A learning outcome is an observable skill or ability that a student is supposed to acquire by the end of a course, program, unit, or period of time (Nilson, 2015, p. 17). Learning outcomes describe the kinds of things that students will know or can do that, after instruction, they could not do or know before.
Programs will vary in terms of the use of the terms outcomes, goals, objectives, and targets. All programs and units have a unique culture, structure, and history in terms of using assessment. Ultimately, it is up to the program in terms of the language it uses.
There is no one single formula for writing outcomes. The first priority is ensuring that the outcome is meaningful and focuses on things that you care about. The second priority is to ask yourself how you want students to demonstrate what they know or can do. Here are some general guidelines for writing an outcome that might be helpful:
Focus on what the student should learn, not what is taught. Example:
Students will be introduced to the concepts of design and structure. This focuses on what we do, not what the students learn.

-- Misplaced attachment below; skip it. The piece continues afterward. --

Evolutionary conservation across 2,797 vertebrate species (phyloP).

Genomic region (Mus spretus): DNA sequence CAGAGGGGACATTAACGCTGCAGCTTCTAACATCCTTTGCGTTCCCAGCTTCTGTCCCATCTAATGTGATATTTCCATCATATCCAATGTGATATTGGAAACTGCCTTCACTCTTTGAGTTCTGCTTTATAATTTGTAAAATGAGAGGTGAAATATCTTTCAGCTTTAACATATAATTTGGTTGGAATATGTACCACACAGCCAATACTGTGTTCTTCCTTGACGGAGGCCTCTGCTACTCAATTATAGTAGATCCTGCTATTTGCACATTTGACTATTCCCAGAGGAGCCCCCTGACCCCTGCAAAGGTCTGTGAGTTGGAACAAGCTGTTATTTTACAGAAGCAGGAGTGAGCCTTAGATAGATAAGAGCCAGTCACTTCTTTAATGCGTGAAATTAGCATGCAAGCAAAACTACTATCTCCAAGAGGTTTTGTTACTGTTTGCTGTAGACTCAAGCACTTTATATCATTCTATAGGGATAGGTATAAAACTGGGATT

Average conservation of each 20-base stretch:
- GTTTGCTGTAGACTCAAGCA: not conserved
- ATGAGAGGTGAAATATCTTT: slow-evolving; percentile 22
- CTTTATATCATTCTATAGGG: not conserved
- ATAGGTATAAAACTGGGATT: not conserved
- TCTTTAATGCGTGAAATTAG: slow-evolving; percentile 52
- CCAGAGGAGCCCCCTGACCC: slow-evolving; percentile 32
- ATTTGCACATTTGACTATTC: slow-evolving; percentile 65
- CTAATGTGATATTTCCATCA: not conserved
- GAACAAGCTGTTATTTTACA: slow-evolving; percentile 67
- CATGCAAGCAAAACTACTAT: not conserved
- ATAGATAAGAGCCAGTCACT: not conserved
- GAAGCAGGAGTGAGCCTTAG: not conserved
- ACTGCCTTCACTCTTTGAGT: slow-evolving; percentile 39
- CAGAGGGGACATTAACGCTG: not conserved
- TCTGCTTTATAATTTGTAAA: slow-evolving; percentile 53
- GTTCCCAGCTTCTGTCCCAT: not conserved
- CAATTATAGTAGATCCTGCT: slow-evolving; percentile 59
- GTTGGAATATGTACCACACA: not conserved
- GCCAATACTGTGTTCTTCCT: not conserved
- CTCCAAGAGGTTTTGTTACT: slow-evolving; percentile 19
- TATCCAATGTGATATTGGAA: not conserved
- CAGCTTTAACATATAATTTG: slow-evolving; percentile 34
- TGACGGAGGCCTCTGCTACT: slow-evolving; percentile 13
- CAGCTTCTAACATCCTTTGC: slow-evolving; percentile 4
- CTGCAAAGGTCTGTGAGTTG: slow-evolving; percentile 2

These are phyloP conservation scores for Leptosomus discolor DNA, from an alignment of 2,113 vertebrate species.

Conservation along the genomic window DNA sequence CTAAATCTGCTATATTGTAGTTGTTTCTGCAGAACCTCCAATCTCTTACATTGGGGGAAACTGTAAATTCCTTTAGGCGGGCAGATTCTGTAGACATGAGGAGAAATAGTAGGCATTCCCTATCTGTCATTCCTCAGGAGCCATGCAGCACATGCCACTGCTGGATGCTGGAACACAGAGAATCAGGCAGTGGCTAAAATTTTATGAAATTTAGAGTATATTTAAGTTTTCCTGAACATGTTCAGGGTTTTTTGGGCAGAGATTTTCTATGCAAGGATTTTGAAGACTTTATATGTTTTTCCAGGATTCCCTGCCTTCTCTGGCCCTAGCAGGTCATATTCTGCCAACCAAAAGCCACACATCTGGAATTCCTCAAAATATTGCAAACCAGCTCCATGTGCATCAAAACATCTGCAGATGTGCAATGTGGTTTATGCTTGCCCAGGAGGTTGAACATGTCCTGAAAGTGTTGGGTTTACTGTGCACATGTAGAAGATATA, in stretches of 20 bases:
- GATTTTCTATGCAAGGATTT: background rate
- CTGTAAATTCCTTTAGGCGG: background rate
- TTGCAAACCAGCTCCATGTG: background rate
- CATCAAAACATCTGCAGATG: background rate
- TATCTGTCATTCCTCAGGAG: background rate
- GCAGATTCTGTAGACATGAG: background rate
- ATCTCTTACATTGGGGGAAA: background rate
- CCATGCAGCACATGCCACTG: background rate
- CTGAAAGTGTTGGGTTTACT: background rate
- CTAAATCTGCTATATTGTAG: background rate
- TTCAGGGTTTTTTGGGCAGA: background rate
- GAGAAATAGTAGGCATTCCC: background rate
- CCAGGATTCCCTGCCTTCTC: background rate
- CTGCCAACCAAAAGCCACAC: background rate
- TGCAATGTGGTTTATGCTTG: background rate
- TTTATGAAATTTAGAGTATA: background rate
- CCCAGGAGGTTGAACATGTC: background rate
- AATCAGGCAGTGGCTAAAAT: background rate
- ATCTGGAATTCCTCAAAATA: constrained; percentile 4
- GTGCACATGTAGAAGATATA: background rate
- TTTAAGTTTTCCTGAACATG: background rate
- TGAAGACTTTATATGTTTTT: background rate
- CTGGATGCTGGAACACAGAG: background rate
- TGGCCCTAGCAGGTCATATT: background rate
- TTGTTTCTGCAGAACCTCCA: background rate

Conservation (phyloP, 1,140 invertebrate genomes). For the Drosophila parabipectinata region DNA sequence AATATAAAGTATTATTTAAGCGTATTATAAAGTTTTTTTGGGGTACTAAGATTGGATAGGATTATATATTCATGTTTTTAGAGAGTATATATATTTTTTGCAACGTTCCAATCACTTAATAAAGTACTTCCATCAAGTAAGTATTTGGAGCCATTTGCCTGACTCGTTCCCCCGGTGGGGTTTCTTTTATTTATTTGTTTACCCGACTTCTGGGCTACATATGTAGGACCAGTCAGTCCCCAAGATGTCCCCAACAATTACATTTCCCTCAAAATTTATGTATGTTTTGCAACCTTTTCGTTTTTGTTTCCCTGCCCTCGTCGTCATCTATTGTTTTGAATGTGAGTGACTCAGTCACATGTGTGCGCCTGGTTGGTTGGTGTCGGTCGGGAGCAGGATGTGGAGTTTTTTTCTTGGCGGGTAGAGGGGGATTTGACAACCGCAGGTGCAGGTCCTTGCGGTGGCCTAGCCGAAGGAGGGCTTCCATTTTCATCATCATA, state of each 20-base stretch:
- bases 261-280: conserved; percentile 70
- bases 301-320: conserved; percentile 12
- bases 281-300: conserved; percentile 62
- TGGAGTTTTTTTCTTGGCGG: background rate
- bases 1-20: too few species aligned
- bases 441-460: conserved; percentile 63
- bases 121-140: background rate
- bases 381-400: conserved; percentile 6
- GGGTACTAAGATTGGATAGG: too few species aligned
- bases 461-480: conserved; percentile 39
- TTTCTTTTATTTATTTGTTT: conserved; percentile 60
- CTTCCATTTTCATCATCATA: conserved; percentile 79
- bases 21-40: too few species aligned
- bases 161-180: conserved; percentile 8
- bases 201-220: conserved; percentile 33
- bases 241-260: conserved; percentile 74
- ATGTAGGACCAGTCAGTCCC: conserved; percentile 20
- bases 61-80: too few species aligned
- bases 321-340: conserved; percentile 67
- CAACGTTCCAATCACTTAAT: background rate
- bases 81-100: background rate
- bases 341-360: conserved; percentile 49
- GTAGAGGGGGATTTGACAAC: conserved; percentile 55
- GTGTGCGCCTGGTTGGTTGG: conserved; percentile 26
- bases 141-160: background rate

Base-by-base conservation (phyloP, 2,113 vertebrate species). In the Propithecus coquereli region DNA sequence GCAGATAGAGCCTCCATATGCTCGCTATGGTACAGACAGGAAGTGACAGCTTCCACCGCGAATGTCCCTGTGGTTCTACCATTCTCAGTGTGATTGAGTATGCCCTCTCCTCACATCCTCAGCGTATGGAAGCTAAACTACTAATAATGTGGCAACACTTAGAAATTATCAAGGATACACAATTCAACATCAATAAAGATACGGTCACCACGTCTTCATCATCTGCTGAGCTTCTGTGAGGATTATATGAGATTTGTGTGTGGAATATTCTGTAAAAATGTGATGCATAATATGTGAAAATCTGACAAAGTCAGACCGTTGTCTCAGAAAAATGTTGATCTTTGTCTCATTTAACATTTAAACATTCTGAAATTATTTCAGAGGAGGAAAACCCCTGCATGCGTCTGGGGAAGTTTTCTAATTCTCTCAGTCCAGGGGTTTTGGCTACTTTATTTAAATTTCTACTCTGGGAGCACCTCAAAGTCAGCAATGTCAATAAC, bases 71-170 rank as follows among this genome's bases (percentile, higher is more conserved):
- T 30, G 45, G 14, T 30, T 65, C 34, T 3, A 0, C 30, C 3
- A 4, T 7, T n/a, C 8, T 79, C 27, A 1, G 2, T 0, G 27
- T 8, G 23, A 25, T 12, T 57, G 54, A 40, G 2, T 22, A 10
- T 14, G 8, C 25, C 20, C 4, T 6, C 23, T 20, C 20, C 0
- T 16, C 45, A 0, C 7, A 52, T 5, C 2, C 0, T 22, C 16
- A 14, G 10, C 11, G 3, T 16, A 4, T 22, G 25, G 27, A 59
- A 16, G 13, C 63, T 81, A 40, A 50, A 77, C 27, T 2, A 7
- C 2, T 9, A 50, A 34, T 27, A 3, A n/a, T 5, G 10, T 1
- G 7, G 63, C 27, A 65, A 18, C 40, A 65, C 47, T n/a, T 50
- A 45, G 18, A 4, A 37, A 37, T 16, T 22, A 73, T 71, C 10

Learning outcomes should describe an outcome, not a process. Example:
Students will participate in a hazardous training seminar. This focuses on the teaching process, not on expected level of performance for the student.
Try to focus on skills and knowledge specific to your discipline. Example:
Students will understand how to write and communicate well. This could apply to any kind of activity, even those outside of higher education. A better option may be something like this: Students will be able to write a persuasive paper about the geologic age of the earth.
Learning outcomes are not the same as program goals. Example: The program will graduate 20 students on an annual basis. This is an acceptable goal for a program, but it reveals very little about what students can do or know.
There are many useful frameworks for writing learning outcomes. One basic format is the ABCD framework. A paper about learning outcomes from the National Institute of Learning Outcomes Assessment provides more detailed ideas.
A second thing to consider is the domain associated with what you want to know. These can be found by asking yourself the following questions
More information on how to link the questions to learning outcomes can be downloaded here.
If assessment is too overwhelming, then scale back. One idea is to maybe focus the assessment plan on just one goal a year. Or, perhaps a learning outcome is unrealistic and should be re-examined. Assessment should inform and support, not be an obstacle. If assessment makes people in your program feel overwhelmed or too time-consuming, then the assessment plan should either be scaled back or the outcomes and assessment plan should be re-evaluated.
Nilson, L. (2015). Specifications Grading. Sterling, VA: Stylus.